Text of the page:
IDEAS home Printed from
MyIDEAS: Login to save this paper or follow this series

Beyond The Design Of Monetary Policy Alone: Fiscal Commitment, Macro Coordination, And Structural Adjustment

  • Begg, David

Analysis of the design of institutions to counteract failures of monetary commitment has largely proceeded in a vacuum. It has ignored similar commitment problems in fiscal policy and in structural adjustment; and it has ignored coordination problems between monetary and fiscal policy. Optimal second-best monetary design will of course depend on the extent to which these other failures can also be solved. The Paper develops a model in which the extent of structural adjustment thus far accomplished influences the ability to raise non-distortionary tax revenue. A poor structural inheritance implies both a low current output, reduced by severe tax distortions, and the need to resort to high levels of the inflation tax. Low output and high inflation both reflect a poor structural inheritance, which can be improved by investing scarce current resources in structural improvements for the future. The chosen rate of adjustment is derived in various regimes. This framework leads naturally to a discussion of the appropriate form of delegated monetary independence, its relation to the ability to make fiscal and adjustment commitments, and the possible role that EMU may play. Clearly, monetary commitment alone cannot accomplish the first best, and might actually make things worse. The analysis offers insights about other forms of external conditionality that might be welfare-improving for transition economies hoping to accede to EMU. The analysis also highlights the danger of believing that a slimline IMF could confine itself to monetary and fiscal policy without worrying about structural adjustment.

If you experience problems downloading a file, check if you have the proper application to view it first. In case of further problems read the IDEAS help page. Note that these files are not on the IDEAS site. Please be patient as the files may be large.

File URL:
Download Restriction: CEPR Discussion Papers are free to download for our researchers, subscribers and members. If you fall into one of these categories but have trouble downloading our papers, please contact us at

As the access to this document is restricted, you may want to look for a different version under "Related research" (further below) or search for a different version of it.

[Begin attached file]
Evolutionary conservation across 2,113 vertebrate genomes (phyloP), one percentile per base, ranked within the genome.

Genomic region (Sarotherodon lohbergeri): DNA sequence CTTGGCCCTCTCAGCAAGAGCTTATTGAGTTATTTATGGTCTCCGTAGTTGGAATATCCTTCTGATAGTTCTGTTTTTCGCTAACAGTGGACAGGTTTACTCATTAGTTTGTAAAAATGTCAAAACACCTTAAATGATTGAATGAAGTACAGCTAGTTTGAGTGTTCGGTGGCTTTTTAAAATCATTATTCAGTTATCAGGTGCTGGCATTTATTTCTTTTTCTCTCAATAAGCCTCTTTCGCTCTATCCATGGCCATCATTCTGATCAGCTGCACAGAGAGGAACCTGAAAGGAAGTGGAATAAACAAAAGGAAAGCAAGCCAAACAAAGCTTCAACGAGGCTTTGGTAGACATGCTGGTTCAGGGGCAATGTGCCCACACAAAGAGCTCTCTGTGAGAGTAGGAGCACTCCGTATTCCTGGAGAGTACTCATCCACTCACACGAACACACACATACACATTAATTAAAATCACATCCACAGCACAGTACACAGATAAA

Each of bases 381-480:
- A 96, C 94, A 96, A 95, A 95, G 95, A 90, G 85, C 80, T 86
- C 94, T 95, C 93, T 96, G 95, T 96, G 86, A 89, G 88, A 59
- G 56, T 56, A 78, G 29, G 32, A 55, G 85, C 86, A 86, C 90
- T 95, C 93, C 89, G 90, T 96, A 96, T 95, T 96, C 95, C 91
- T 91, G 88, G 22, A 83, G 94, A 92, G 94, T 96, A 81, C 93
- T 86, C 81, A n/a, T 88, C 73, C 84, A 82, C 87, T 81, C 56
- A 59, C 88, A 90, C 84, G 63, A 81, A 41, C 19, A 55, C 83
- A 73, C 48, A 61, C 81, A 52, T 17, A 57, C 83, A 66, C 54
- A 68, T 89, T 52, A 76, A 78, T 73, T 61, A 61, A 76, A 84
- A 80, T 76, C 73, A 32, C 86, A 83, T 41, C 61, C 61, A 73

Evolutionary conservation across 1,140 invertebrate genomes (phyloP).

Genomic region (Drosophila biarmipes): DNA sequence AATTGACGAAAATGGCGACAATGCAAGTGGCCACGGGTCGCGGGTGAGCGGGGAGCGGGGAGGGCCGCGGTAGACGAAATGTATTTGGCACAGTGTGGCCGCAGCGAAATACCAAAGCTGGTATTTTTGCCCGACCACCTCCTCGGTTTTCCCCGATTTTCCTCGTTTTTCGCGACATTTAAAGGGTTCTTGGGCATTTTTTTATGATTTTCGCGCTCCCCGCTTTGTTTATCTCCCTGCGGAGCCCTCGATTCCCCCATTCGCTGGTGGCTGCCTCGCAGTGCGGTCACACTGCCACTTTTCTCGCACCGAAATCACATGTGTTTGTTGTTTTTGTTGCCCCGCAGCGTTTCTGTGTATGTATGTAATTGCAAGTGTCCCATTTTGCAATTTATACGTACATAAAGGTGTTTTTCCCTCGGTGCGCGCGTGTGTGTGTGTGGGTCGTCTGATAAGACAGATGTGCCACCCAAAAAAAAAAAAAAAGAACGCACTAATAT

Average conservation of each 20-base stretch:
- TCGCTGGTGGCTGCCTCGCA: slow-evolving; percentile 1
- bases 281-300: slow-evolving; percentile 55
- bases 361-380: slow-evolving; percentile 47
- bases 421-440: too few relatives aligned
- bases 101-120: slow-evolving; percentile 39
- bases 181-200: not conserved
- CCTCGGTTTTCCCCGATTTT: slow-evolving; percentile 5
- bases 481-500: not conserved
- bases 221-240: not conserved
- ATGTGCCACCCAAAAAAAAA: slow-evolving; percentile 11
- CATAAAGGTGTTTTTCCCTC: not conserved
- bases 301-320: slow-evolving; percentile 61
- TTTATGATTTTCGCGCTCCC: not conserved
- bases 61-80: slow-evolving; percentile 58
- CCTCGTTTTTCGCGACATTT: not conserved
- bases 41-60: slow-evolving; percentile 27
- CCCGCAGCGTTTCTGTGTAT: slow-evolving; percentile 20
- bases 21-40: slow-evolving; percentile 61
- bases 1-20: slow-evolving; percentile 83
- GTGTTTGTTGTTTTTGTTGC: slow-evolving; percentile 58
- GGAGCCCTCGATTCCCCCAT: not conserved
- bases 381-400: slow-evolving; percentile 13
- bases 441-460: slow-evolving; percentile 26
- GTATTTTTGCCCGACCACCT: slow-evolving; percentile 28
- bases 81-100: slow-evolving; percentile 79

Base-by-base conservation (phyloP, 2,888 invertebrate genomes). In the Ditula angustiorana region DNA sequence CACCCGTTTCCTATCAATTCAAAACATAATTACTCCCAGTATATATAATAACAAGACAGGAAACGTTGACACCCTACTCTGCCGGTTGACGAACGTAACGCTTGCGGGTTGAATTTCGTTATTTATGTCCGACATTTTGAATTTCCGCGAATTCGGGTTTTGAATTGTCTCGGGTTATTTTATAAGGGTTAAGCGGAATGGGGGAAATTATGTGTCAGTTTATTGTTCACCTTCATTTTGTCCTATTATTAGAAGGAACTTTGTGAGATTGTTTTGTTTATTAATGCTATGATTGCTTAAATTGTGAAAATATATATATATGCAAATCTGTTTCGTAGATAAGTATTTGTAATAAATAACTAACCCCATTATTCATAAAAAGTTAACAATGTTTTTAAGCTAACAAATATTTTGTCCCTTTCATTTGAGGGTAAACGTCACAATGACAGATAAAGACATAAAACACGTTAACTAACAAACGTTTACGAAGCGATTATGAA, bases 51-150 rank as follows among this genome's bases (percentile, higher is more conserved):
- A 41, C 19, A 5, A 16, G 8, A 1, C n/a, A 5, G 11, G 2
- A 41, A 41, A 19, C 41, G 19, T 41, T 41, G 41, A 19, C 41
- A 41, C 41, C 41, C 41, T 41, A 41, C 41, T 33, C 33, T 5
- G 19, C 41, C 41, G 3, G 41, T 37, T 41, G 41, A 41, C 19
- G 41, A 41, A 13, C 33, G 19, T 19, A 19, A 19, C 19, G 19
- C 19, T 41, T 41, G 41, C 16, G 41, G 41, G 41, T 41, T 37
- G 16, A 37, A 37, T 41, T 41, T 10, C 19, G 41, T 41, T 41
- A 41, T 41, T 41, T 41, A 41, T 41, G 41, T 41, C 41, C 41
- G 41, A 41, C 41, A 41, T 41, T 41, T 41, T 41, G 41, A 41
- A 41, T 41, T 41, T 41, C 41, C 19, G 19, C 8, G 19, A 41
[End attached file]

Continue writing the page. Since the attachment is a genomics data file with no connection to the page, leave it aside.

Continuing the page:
Paper provided by C.E.P.R. Discussion Papers in its series CEPR Discussion Papers with number 2637.

in new window

Date of creation: Dec 2000
Date of revision:
Handle: RePEc:cpr:ceprdp:2637
Contact details of provider: Postal: Centre for Economic Policy Research, 77 Bastwick Street, London EC1V 3PZ.
Phone: 44 - 20 - 7183 8801
Fax: 44 - 20 - 7183 8820

Order Information: Email:

References listed on IDEAS
Please report citation or reference errors to , or , if you are the registered author of the cited work, log in to your RePEc Author Service profile, click on "citations" and make appropriate adjustments.:

as in new window
  1. Svensson, L.E.O., 1995. "Optimal Inflation Targets, 'Conservative' Central Banks, and Linear Inflation Contracts," Papers 595, Stockholm - International Economic Studies.
  2. Thomas J. Sargent & Neil Wallace, 1981. "Some unpleasant monetarist arithmetic," Quarterly Review, Federal Reserve Bank of Minneapolis, issue Fall.
  3. Robert J. Barro & David B. Gordon, 1981. "A Positive Theory of Monetary Policy in a Natural-Rate Model," NBER Working Papers 0807, National Bureau of Economic Research, Inc.
Full references (including those not matched with items on IDEAS)

This item is not listed on Wikipedia, on a reading list or among the top items on IDEAS.

When requesting a correction, please mention this item's handle: RePEc:cpr:ceprdp:2637. See general information about how to correct material in RePEc.

For technical questions regarding this item, or to correct its authors, title, abstract, bibliographic or download information, contact: ()

The email address of this maintainer does not seem to be valid anymore. Please ask to update the entry or send us the correct address

If you have authored this item and are not yet registered with RePEc, we encourage you to do it here. This allows to link your profile to this item. It also allows you to accept potential citations to this item that we are uncertain about.

If references are entirely missing, you can add them using this form.

If the full references list an item that is present in RePEc, but the system did not link to it, you can help with this form.

If you know of missing items citing this one, you can help us creating those links by adding the relevant references in the same way as above, for each refering item. If you are a registered author of this item, you may also want to check the "citations" tab in your profile, as there may be some citations waiting for confirmation.

Please note that corrections may take a couple of weeks to filter through the various RePEc services.

This information is provided to you by IDEAS at the Research Division of the Federal Reserve Bank of St. Louis using RePEc data.